The twin crises of climate change and biodiversity loss are intertwined: storms and forest fires are exacerbated, with as many as one million species at risk of extinction.
The solutions are not small or easy, but they do exist, scientists say.
A global roadmap published Wednesday in Nature identifies a pathway for absorbing nearly half of the carbon dioxide that has accumulated since the Industrial Revolution and preventing more than 70 percent of the predicted extinction of animals and plants on land. The key? The return of strategically 30 percent of the world̵
Researchers have found that this can be done while maintaining an abundance of food for humans while remaining within the time scale to keep global temperatures rising above 2 degrees Celsius, the top goal of the Paris Agreement.
“This is one of the most effective ways to combat climate change,” said Bernardo BN Strasbourg, one of the study’s authors and an environmental scientist at the Pontifical Catholic University in Rio de Janeiro and the International Institute for Sustainable Development. “And that’s one of the most important ways to avoid global extinction.”
The researchers used a map of the European Space Agency, which breaks down the planet’s surface into a network of plots classified by ecosystem: forests, wetlands, shrubs, pastures and drylands. Using an algorithm they developed, the scientists estimated which slopes, if returned to their natural state, would yield the highest returns to mitigate climate change and biodiversity loss at the lowest cost.
It was not enough to simply put one result on top of another. “If you really want to optimize for all three at once,” said Dr. Strasbourg, “this leads to a different map.”
A similar and complementary tool, The Global Safety Net, was launched last month. It identifies the most strategic 50 percent of the planet for protection, filtration for rare species, high biodiversity, large mammal landscapes, pristine desert and climate stabilization.
An increasing number of campaigns are seeking to address the global environmental emergency by protecting or restoring vast areas of the planet. The challenge in Bonn aims to restore 350 million hectares by 2030. The nature campaign is urging leaders to protect 30 percent of the planet by 2030.
In the latest study, scientists found that the benefits increase and decrease depending on how much land is restored.
Assigning 15 percent of strategic agricultural land, for example, could save 60 percent of extinctions and isolate about 30 percent of the accumulated carbon in the atmosphere. The authors estimate that globally, 55 percent of agricultural land can be returned to nature, while maintaining current levels of food production, using existing agricultural land more efficiently and sustainably.
“It’s really impressive,” says J. Leighton Reed, an environmental restoration specialist from Virginia Tech, who was not involved in the study. “The authors are doing a good job of acknowledging some of the limitations of the work while offering this great vision.”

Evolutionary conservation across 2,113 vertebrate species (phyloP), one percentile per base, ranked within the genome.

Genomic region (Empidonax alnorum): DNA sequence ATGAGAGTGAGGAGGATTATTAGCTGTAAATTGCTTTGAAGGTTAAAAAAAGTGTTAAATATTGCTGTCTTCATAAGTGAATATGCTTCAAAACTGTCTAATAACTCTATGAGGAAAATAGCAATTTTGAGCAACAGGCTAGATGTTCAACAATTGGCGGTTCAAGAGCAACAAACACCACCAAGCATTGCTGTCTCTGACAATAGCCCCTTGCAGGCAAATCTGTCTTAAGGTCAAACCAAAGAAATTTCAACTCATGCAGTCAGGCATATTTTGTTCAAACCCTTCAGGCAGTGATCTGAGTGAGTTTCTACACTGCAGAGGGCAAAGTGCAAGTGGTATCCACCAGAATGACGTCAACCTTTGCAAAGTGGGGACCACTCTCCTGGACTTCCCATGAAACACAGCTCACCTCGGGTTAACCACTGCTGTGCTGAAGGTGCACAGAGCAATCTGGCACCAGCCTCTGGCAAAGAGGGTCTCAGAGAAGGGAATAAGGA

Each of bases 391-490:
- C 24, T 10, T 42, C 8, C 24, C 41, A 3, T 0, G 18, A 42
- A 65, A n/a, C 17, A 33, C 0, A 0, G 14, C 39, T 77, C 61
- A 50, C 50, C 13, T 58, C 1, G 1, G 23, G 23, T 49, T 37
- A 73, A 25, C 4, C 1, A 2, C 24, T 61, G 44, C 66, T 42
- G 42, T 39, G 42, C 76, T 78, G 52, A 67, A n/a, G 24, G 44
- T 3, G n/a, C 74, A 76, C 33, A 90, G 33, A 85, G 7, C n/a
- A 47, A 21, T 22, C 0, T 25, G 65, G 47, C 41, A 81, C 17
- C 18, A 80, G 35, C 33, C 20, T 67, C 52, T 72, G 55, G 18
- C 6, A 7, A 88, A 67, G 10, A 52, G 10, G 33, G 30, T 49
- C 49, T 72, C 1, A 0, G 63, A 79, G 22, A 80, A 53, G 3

The biggest challenges seem to be the political will and finding money to pay farmers to restore so much land in nature. But the authors cite hundreds of billions or trillions of dollars a year that subsidize fossil fuels and unsustainable agricultural practices.
“There’s a lot of money to invest,” said Robin Chazdon, a longtime biologist at the University of Connecticut and one of the study’s authors. “The world is invested in destruction.”
The study was requested by the United Nations Convention on Biological Diversity, a global treaty aimed at preserving biodiversity. One of the authors, David Cooper, is deputy executive secretary.
A recent report on the convention showed that world leaders have failed to meet their latest round of goals. The United States is the only country in the world, with the exception of the Vatican, that has not signed the treaty.
The study will be used to help inform global commitments under the UN conventions on biodiversity and climate next year. But as the new study highlights nature’s disregard for national borders, it is a diplomatic challenge.
“This outlines much higher benefits in general if you ignore the country’s borders and just look at where those priorities are,” Dr. Chazdon said. The most strategic places are distributed very unevenly; tropical forests and wetlands, for example, have enormous potential for carbon storage and biodiversity conservation.
“Are we saying, ‘We’re just going to give up all these benefits and be provincial about it?’ “Or are there ways for international cooperation?”
The authors note that the conservation of existing wildlife remains the most important way to protect biodiversity and see their proposed restoration as a critical complement. Other key steps listed by Dr. Strasbourg: Stopping the use of fossil fuels; reduction of food, energy and plastic waste; and making sustainable choices when buying things like food, cars and clothes.
“Once consumers start changing their models,” he said, “companies react very quickly.”